Monday, June 20, 2005

Aliens and angels

Margaret Atwood on why we need science fiction:
Literature is an uttering, or outering, of the human imagination. It lets the shadowy forms of thought and feeling - heaven, hell, monsters, angels and all - out into the light, where we can take a good look at them and perhaps come to a better understanding of who we are and what we want, and what the limits to those wants may be.


Tim said...

I had to make a similar defense -- though not as well -- of a play I wrote in college. It was science fiction, and even though the guy who wanted to produce it didn't care, he wanted to know why it had to be sci-fi.

I believe I said something like -- because it allows us to examine things from a different perspective, particularly when you're dealing with a difficult topic; it gives you the ability to show something in a completely different way.

No one wants to listen to the rhetoric about the dangers of book burning, but reading Fahrenheit 451 illustrates those dangers, while making it all seem like entertainment. It's a truly marvelous genre in that way.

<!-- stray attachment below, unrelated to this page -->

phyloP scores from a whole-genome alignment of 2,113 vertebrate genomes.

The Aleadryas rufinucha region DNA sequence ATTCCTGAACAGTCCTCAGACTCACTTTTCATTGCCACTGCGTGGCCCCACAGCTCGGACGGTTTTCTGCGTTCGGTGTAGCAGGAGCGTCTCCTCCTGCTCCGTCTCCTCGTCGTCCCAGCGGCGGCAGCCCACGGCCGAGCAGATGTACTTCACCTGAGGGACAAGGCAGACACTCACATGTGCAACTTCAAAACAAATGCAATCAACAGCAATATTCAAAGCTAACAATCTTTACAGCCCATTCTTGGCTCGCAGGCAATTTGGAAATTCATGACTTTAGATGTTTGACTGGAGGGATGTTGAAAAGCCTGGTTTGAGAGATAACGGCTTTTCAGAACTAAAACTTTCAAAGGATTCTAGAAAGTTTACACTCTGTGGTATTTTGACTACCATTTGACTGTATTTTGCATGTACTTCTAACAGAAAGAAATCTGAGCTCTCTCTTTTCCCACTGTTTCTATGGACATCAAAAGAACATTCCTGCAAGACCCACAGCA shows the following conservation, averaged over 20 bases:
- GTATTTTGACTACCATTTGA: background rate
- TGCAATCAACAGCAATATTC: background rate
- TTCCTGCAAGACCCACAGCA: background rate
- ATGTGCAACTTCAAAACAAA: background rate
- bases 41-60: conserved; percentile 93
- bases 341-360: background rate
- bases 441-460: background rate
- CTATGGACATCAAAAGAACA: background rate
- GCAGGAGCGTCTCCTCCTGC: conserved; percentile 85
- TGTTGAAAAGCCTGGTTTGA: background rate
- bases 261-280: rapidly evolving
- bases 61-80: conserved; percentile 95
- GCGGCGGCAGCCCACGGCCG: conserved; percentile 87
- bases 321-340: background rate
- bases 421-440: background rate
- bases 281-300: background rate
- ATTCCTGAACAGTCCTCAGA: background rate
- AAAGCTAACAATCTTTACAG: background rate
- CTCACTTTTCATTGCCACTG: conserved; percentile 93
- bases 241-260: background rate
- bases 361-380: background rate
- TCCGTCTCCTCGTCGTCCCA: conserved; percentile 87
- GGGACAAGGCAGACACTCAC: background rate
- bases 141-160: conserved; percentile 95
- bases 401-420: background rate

Isabella said...

I wholeheartedly agree. While I'd always dabbled in reading SF, it was a university course in dystopian fiction that fully opened my eyes to its potential.

I know a lot of people who have trouble making the required initial "suspension of disbelief," so I'm always heartened when a high-profile writer comes to SF's defense, because once you do leap, SF's power to shed light on current society is immense.

"Realistic" novels tend to focus on individuals, their drives and ambitions, whereas SF explores the workings of the society, its ethics, as a whole (that's a huge generalization, I know, but I think there's something to it).